A name is a sequence of letters, digits, and underscores that	begins with
  an underscore	or a letter.  To use the value that you	have assigned to a
  variable, add	a $ (dollar sign) to the beginning of its name.	 Thus, $name
  yields the value string.  Note that no spaces	surround the = (equal sign)
  in an	assignment statement.  (Positional parameters cannot appear in an
  assignment statement;	they can only be set as	described earlier.) You	can
  put more than	one assignment on a command line, but remember:	the shell
  performs the assignments from	right to left.

  If you surround string with quotes, either " " (double) or ' ' (single),
  the shell does not treat spaces, tabs, semicolons, and newline characters
  within it as word delimiters but embeds them literally in the	string.

  If you surround string with double quotes, the shell still recognizes	vari-
  able names in	the string and performs	variable substitution; that is,	it
  replaces references to positional parameters and other variable names	that
  are prefaced by $ with their corresponding values, if	any.  The shell	also
  performs command substitution	(see Command Substitution) within strings
  that are surrounded by double	quotes.

  If you surround string with single quotes, the shell does no variable	or
  command substitution within the string.  The following sequence illustrates
  this difference:

  You enter:

       asterisks1="Add $stars"
       asterisks2='Add $stars'
       echo $asterisks1

  The system displays:

       Add *****

  You enter:

       echo $asterisks2

  The system displays:

       Add $stars

  The shell does not reinterpret spaces	in assignments after variable substi-
  tution (see Interpretation of	Spaces).  Thus,	the following assignments
  result in $first and $second having the same value:

       first='a	string with embedded spaces'

  When you reference a variable, you can enclose the variable name (or the
  digit	designating a positional parameter) in { } (braces) to delimit the
  variable name	from any following string.  In particular, if the character
  immediately following	the name is a letter, digit, or	underscore and the
  variable is not a positional parameter, then the braces are required:

  You enter:

       a='This is a'
       echo "${a}n example"

  The system displays:

       This is an example

  You enter:

       echo "$a	test"

  The system displays:

       This is a test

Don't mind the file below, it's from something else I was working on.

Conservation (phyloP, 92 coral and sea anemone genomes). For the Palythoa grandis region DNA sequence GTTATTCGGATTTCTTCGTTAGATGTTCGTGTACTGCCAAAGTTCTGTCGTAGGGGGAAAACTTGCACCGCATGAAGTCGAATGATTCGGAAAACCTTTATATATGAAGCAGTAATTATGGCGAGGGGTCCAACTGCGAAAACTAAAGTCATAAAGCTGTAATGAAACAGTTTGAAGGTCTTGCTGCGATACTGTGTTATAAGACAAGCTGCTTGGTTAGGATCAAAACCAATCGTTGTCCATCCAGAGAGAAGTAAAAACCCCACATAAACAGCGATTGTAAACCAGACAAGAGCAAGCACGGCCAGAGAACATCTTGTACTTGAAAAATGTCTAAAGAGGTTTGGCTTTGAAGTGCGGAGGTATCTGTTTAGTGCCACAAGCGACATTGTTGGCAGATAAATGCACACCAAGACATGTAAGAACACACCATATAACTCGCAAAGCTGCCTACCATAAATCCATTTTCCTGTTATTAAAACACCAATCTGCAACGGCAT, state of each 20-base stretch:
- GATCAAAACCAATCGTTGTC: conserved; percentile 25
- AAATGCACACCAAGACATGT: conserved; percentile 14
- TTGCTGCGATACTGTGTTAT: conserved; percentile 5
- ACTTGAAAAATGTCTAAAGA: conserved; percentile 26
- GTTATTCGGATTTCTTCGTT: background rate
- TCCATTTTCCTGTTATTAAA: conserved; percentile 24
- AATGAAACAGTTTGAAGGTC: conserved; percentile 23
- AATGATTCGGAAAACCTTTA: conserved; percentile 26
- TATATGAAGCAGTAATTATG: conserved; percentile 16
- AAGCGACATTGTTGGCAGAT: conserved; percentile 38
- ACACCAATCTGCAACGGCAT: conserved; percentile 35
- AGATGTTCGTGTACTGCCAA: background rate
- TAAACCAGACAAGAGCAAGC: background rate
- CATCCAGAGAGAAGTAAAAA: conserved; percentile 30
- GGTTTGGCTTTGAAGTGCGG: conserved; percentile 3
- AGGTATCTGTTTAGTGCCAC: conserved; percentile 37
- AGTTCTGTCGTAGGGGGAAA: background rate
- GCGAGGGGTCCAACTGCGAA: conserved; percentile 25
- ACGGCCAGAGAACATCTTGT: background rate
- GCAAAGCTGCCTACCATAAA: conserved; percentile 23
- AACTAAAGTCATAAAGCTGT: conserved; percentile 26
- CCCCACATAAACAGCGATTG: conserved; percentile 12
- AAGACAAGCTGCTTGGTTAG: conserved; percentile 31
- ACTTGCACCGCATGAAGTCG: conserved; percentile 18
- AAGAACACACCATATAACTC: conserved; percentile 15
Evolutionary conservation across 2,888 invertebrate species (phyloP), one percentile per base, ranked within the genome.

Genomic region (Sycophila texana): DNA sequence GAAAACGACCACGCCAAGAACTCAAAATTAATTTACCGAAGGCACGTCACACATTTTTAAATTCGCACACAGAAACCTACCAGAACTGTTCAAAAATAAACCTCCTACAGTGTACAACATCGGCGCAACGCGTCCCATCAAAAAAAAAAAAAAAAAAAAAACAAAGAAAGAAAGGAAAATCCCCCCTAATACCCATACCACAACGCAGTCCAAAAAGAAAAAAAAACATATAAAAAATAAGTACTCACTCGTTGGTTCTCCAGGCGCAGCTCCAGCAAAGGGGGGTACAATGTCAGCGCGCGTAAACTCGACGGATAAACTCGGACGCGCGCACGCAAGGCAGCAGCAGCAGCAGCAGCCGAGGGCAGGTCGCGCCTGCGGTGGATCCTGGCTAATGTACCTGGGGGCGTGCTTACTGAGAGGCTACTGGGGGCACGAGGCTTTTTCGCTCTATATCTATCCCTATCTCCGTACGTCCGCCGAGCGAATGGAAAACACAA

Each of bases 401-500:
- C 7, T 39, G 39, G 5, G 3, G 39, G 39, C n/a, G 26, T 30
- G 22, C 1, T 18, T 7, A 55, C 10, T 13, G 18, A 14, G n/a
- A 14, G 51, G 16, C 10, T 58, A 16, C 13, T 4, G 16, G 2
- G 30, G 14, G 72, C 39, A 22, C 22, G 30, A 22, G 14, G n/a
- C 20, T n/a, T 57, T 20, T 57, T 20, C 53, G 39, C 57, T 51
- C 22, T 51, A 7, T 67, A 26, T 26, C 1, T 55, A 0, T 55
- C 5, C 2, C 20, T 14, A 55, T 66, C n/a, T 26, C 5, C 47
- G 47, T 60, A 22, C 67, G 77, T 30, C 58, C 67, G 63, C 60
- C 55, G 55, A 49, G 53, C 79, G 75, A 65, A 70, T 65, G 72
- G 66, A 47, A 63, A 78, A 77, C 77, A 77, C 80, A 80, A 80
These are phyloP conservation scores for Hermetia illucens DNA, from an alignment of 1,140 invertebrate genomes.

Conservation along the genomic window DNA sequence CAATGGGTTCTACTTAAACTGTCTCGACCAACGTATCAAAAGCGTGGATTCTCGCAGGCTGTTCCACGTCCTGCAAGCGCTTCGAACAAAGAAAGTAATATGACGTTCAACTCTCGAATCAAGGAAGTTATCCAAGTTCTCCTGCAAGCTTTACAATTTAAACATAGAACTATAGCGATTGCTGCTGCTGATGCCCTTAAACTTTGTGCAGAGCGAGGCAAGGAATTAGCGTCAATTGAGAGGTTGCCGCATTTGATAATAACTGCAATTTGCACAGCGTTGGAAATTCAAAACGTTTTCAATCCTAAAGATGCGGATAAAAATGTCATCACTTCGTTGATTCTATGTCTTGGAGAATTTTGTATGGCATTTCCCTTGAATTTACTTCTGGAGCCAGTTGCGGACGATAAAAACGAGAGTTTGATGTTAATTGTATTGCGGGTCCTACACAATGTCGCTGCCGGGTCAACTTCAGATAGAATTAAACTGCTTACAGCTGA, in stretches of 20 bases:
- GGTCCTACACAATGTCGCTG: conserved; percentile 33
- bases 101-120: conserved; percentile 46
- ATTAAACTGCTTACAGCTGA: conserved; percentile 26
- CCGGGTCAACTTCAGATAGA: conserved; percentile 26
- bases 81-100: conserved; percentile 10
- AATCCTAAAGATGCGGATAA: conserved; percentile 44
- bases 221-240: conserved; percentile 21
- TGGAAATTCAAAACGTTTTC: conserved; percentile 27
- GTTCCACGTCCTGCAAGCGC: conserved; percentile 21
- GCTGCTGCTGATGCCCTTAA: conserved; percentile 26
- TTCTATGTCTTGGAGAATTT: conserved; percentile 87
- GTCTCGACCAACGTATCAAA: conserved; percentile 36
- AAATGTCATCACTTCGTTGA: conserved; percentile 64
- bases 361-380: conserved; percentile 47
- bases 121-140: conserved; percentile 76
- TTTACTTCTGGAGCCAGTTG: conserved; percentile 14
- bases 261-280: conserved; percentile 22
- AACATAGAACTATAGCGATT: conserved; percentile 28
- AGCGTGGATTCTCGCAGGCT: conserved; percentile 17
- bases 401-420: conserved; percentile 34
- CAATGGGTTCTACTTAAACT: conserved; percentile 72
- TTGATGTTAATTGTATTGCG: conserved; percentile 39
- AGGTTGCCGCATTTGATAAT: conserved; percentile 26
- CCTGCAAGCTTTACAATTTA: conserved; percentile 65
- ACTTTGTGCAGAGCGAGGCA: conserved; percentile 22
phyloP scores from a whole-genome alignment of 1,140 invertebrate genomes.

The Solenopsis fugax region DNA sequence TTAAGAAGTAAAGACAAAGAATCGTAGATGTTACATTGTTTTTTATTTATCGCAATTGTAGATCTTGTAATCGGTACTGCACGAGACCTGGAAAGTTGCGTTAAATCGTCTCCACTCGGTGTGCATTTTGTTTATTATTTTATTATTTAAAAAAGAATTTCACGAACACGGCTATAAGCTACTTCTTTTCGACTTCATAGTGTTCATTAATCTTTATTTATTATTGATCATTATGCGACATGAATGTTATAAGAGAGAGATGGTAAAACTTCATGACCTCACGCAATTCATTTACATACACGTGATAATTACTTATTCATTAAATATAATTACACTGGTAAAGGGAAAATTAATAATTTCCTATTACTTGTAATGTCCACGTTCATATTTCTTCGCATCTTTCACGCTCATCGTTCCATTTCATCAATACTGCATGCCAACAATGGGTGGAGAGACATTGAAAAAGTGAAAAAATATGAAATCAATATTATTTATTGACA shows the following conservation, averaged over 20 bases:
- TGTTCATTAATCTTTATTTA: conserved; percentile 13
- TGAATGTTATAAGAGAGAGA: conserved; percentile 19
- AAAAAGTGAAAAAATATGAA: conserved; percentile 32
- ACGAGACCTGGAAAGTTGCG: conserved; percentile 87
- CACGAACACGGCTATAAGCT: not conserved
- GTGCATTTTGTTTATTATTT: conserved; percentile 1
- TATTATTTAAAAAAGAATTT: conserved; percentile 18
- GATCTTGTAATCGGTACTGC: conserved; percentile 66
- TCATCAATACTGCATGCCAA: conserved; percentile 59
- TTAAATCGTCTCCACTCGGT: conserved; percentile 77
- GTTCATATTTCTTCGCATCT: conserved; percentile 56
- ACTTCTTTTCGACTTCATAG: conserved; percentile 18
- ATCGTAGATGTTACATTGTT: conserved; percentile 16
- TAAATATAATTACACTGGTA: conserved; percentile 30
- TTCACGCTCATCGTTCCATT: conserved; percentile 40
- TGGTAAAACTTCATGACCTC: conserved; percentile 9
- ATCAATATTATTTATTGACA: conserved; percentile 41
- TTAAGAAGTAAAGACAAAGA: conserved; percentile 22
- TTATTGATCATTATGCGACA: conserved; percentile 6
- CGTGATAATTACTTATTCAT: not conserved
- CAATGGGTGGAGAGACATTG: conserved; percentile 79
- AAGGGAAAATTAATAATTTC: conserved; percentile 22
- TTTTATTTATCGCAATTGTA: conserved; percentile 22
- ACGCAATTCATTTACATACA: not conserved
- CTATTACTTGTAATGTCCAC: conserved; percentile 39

See Conditional Substitution for a different use of braces in	variable sub-

  A Command's Environment

  All the variables (with their	associated values) that	are known to a com-
  mand at the beginning	of its execution constitute its	environment.  This
  environment includes variables that a	command	inherits from its parent pro-
  cess and variables specified as keyword parameters on	the command line that
  calls	the command.

  The shell passes to its child	processes the variables	that were named	as
  arguments to the built-in export command.  The export	command	places the
  named	variables in the environments of both the shell	and all	its future
  child	processes.

  Keyword parameters are variable-value	pairs that appear in the form of
  assignments, normally	before the procedure name on a command line (but see
  also the -k flag, discussed under the	set command in Built-In	Commands).
  Such variables are placed in the environment of the procedure	being called.

  For example, given the following simple procedure that echoes	the values of
  two variables	(saved in a command file named key_command):

       # cat key_command
       echo $a $b

  the following	command	lines produce the output shown:

  You enter:

       a=key1 b=key2 key_command

  The system displays:

       key1 key2

  You enter:


  The system displays:

       tom john

  A procedure's	keyword	parameters are not included in the parameter count
  stored in $#.

  A procedure can access the values of any variables in	its environment; how-
  ever,	if it changes any of these values, these changes are not reflected in
  the shell environment.  They are local to the	procedure in question.	To
  place	these changes in the environment that the procedure passes to its
  child	processes, you must export these values	within that procedure.

  To obtain a list of variables	that were made exportable from the current
  shell, enter:


  (You will also get a list of variables that were made	read only.) To get a